No, We’re Not in Kansas Anymore.


I’m not so sure how to get this ball rolling but here it goes.

My name is John and I hail from Manhattan, Kansas. I’m going to shake off that name here and step into my true self. Let me be known as Speak Easy. During Prohibition, a Speak Easy illegally sold booze even in the face of the Law. Ha, don’t think I’m as shallow as some drunk who thought he would just sit down and write. Speak Easy is me because in the face of authority we should not stand down and blindly accept what The Man says is best. Be yourself, buck the system, seek the Truth. This is what I believe and I’ll be sticking my head in the door every now and then to break you off some of my thoughts.

I agree – Life Has No Script. The heavy stuff we go through all the time makes this world too hard to deal with day to day. Life Has No Script because we all deal with something different but all commonly have to adapt. I’ve got a sick mother, bills to pay, women to please, and I still gotta make it to class. The worst part about it all is that it’s not that bad. If your still reading you probably are thinking right now about how worse off you are than I am. So I’m going to keep it real with you.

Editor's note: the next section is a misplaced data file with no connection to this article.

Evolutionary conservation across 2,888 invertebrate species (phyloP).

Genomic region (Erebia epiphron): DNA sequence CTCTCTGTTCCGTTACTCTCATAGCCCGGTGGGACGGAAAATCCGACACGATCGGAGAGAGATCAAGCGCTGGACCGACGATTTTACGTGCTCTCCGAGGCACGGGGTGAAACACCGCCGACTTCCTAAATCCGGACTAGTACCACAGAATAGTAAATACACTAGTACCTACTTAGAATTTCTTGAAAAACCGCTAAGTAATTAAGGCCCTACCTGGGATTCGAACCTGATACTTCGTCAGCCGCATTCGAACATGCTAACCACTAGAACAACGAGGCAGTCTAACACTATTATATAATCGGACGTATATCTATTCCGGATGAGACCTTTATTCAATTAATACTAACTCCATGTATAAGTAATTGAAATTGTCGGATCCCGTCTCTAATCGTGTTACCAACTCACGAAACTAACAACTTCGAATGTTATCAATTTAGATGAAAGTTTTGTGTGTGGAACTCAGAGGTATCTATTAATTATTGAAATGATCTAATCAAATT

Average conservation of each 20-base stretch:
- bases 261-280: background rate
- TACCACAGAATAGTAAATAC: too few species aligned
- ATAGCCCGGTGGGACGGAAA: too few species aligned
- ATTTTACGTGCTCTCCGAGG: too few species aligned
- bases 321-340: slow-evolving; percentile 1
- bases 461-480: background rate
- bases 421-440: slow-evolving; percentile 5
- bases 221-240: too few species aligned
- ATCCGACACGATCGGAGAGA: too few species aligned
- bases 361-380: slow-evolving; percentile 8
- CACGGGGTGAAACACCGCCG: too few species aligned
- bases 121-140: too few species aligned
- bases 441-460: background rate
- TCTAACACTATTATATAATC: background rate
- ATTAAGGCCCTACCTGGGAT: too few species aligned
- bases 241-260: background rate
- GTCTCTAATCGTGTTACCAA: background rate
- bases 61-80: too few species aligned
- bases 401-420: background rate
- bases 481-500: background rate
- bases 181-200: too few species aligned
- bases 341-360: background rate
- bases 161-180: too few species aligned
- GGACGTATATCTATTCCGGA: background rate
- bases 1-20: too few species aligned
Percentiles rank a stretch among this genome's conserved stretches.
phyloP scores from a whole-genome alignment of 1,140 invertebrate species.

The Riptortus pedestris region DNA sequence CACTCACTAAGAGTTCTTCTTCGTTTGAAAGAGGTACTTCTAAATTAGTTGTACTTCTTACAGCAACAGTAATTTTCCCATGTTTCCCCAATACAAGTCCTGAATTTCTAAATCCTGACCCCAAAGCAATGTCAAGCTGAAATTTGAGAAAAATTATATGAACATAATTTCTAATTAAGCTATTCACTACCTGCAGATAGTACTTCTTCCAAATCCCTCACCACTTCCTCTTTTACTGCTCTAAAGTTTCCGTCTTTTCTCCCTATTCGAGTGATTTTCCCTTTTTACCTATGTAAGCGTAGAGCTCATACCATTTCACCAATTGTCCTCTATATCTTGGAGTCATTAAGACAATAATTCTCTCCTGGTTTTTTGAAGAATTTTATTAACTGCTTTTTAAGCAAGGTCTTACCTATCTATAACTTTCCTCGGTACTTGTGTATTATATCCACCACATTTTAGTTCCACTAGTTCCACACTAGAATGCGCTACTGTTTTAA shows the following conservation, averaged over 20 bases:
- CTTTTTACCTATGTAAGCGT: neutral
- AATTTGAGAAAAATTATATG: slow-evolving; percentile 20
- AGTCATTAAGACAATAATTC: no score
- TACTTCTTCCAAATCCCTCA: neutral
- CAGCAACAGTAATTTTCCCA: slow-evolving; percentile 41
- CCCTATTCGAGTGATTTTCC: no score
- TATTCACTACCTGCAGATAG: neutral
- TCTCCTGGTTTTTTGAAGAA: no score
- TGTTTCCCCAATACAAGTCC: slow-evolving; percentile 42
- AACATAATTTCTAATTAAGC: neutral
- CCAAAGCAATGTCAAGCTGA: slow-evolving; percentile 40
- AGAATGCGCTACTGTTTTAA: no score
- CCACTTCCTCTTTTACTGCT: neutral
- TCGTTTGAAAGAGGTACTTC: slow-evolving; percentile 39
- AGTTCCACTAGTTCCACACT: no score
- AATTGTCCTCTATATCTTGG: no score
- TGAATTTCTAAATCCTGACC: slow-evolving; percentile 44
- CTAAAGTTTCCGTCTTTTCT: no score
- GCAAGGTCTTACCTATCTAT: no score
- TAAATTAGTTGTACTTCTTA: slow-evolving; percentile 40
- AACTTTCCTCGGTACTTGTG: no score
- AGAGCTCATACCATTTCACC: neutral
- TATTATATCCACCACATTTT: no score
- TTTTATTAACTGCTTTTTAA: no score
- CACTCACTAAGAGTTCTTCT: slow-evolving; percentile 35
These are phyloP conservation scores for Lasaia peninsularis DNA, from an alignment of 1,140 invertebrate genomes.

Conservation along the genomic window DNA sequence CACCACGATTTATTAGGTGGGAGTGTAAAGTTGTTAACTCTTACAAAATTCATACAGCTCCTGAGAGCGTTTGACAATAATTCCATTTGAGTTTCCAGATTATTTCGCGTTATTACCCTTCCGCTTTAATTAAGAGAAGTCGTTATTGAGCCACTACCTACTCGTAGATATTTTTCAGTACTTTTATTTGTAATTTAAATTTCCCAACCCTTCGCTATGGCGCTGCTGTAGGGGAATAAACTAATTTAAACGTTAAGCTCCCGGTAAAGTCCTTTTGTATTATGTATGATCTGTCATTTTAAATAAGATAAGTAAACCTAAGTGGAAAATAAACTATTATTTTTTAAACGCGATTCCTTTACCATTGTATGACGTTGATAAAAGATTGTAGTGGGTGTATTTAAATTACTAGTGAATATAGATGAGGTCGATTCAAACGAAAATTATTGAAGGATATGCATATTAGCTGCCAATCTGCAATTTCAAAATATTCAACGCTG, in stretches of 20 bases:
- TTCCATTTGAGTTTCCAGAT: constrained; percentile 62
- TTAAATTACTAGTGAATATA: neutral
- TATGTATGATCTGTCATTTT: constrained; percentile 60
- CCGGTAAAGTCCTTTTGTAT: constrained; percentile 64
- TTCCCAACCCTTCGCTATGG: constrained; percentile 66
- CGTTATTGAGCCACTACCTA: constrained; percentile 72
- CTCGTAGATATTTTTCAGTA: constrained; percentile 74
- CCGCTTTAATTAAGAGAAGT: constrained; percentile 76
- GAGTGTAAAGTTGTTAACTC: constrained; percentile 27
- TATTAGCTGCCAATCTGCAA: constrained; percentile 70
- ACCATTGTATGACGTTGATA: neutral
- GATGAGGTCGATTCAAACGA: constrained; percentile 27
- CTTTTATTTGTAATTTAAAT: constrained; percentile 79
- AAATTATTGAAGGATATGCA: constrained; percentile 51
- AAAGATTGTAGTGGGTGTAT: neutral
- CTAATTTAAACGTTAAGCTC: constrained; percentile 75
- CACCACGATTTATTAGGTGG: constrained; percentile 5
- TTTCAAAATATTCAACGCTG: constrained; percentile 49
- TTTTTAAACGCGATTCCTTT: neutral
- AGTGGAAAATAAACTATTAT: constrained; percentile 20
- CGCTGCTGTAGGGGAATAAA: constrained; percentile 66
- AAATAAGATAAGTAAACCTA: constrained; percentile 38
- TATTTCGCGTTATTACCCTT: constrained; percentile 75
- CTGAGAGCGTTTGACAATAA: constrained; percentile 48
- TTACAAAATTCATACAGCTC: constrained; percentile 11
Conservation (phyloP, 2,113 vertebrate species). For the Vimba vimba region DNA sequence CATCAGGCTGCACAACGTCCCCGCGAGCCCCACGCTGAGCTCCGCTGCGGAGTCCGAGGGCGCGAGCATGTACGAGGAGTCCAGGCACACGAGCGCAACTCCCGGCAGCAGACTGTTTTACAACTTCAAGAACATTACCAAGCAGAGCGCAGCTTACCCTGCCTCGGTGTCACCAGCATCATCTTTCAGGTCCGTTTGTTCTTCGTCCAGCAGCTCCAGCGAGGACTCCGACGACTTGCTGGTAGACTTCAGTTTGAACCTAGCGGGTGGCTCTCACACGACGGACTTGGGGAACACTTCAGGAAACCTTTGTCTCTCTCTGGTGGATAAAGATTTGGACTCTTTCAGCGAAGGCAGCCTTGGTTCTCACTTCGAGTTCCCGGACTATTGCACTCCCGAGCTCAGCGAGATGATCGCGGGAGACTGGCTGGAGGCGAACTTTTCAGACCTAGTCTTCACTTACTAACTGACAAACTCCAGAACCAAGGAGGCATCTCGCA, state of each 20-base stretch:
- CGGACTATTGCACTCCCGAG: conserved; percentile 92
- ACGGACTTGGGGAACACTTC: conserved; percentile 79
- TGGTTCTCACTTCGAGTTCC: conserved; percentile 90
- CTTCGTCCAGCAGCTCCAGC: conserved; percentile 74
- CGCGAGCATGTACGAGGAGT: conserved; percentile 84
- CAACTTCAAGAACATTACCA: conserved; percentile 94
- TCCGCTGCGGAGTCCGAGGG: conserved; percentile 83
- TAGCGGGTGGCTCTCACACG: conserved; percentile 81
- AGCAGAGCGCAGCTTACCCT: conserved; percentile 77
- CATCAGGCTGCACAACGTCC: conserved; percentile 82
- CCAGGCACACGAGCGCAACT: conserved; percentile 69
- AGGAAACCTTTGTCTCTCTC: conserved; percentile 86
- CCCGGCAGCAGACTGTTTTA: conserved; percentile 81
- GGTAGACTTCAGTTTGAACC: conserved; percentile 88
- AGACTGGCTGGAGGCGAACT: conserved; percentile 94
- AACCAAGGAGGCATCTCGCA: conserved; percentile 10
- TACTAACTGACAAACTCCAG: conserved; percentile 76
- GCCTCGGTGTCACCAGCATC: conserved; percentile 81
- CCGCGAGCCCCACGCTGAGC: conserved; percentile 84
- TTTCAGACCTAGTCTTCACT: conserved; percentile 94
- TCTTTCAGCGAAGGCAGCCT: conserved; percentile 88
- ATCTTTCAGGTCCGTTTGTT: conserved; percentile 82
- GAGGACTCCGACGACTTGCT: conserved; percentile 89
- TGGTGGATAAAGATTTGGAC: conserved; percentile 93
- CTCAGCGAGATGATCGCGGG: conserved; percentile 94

While I may be a proud black American I feel immersed in white privilege. At first I thought I was just as disenfranchised as any other black man in America, held down by the fat-cat white capitalist. Yes, the white woman frowns when I approach, I have to be overqualified when I want a job not washing cars or mowing lawns. But I am still privileged. I am weighted down by my privilege because I attend a pretty decent school called K-State with scholarships and the funding of my upper middle class parents support. I am blessed to not have to work another job to make this months rent and I can even travel to see the country while debating for my school. Debate has become an outlet for my life. Speech liberates my soul as I get to intellectually grow and talk about what is real. Even though this is my life, my travels have broadened my horizon.

It wasn’t until I went back to my roots in southern Arkansas that I recognized the way that both race and class determine one’s openness. My cousins live in poverty, struggling between going to school or work to support their family while I fly to Baltimore for the weekend to debate. I have come to know that I am like Charlie in the Chocolate Factory with my golden ticket called white privilege.

I can only speak to you from where I am, my social location. My passion is politics and race relations. This is just a preview – there will be more to come – Seek Truth, Speak Easy.

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